In July, lead chefs with McMaster Hospitality Services medalled at two different university culinary competitions. Over the course of several days, teams battled it out in the kitchen, giving university chefs the opportunity to stretch their cooking muscles.

“What people don’t realize is that a lot of our team here, the chef managers here, are very high-end chefs,” explained Chris Roberts, Hospitality Services Director. The dishes served at these competitions would not be served at campus dining halls, but would instead be used for high-end catering functions at the university such as faculty events.

While McMaster’s chefs may have earned the gold star with judges, students have raised many concerns about food on campus. A short online request for comment on meal options yielded dozens of complaints on a wide range of topics. Students were especially concerned with the price of healthier options, as well as the lack of multicultural foods and cross-contamination with allergens.


Ellen Veinot, a second year Justice, Political Philosophy and Law student was shocked by how expensive produce was on campus.

“I think having more fruit and veggie options would be good,” she said. “No wonder people put on so much weight when it’s cheaper to buy an entire plate of mozza sticks than a sliced up orange and some watermelon.”

Veinot added, “It’s just not enough food for your buck.”

Second year Commerce student Andrew Lee agrees.

“Most days I would go for dinner somewhere and think, ‘Okay, I can get a dessert-sized [container] of fruit or I can eat a burger and fries and get a cheapish drink.”

Lee entered first year committed to staying healthy and avoiding the Freshman 15, but found that the limited options on campus made that difficult.

“And despite having the Wellness Centre advertising that a healthy lifestyle makes for a better experience as a student, the school sure makes it pretty damn hard to even edge the line of healthy eating,” he said.

Multicultural options lacking

Nutritional value is not the only issue students take with campus food. Maxwell Lightstone, fourth year Mechanical Engineering student and McMaster Hillel executive member discussed the limited kosher options at campus dining halls.

Lightstone explained that in his experience, there were so few kosher options on campus that he was forced to look to the surrounding neighbourhood for meals.

“It is pretty disruptive to have to go off campus for lunch,” he said.

None of these concerns were foreign to Roberts.

“We’re not subsidized by the government or by the university, so we don’t get cheap food. We buy it just like any other restaurant. So fruits and veggies are crazy expensive, as is beef and dairy,” he explained.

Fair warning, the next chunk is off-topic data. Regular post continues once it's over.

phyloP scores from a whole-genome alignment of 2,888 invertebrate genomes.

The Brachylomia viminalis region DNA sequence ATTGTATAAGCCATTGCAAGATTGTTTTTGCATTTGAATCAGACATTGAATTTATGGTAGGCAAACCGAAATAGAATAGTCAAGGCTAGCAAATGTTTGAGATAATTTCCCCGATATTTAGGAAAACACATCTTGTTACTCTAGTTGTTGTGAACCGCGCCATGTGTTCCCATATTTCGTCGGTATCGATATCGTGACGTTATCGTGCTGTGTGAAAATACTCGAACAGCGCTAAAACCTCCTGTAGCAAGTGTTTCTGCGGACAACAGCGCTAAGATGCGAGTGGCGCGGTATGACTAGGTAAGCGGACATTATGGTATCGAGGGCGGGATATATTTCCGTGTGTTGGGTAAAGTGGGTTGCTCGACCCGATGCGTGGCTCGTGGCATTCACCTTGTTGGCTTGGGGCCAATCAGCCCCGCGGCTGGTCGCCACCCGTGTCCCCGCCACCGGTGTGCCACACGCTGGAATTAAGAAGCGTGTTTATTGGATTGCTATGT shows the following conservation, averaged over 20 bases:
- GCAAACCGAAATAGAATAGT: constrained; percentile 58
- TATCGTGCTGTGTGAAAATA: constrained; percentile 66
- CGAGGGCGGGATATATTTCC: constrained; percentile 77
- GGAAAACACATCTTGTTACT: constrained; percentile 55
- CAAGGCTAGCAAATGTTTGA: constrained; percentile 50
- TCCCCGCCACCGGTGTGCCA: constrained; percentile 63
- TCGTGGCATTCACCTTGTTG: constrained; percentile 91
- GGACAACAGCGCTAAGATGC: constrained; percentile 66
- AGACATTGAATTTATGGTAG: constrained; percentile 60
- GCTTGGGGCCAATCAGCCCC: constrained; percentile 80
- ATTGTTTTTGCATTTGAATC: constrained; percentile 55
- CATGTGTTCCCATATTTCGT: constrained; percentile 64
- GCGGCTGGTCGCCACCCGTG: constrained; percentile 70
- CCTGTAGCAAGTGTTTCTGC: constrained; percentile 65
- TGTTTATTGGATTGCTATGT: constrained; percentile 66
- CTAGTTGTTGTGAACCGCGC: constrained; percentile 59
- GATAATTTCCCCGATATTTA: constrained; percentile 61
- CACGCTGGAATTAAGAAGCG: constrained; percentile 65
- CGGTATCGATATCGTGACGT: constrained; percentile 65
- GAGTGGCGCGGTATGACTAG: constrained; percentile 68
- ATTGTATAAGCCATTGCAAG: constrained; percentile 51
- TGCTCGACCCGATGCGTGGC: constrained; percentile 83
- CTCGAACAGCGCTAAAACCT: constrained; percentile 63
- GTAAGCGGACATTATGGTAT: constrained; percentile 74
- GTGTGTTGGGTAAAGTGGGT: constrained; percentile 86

Roberts added that McMaster has the some of the lowest meal plan prices in the country and that the university’s retail costs are mid-pack compared to other schools in Canada. The university also absorbs the cost of inflation.

“We raise our prices once a year, not on everything, and we have a five percent cap set by the university,” he said. Roberts gave the example of dairy and beef, both of which have undergone an 11 percent price increase in the last year. “We don’t tack that onto the food, we don’t adjust our pricing with inflation.”

To address cultural food issues, Roberts has met with student groups such as McMaster Hillel to develop action plans to increase options for those students.

“They weren’t happy with what we were doing on campus with kosher, which was being done out of Bridges with a rabbi. It wasn’t meeting their needs, so we scrapped that and started over,” he said.

A selection of kosher snacks and sandwiches can now be found in La Piazza, and Roberts said it will be expanded for the upcoming year.

“It’s very expensive to bring it in, we make no profit from it. We sell it for what we bring it in at. It’s more of a service we’re providing, so we’re happy to expand that.”

Lightstone was happy to see the change, and looks forward to seeing how the selection will expand in the coming year.

Allergy concerns

For students with severe allergies however, Hospitality Services could still be doing more. Second year Biology student Sonia Jarvie would like to see a better labeling system implemented to warn students of allergens as well as a reduction in cross-contamination. “There was a certain element of risk when trying new foods and even when having meals I’d had before,” she said.

While Roberts admitted that it is impossible to guarantee a dining area has not come in contact with certain ingredients, he explained that McMaster uses a sophisticated system to meet with students with allergies, and show them the different menus and options on campus. According to Jarvie, however, she was never offered the chance to go through this process.

In the two years that Roberts has served as director, he has seen many improvements to Hospitality Services.

“We’ve built tremendous relationships with staff, faculty, student groups, cultural groups [and] the MSU. And it’s made Hospitality Services better. I meet with every student and group that contacts me and has questions. I will meet with them personally,” he said.

Roberts knows his job is not complete, however.

“People ask when we’re going to be done, and it’s like, we’ll never be done. Hospitality is always evolving and every year we have to adjust to meet students’ needs.”


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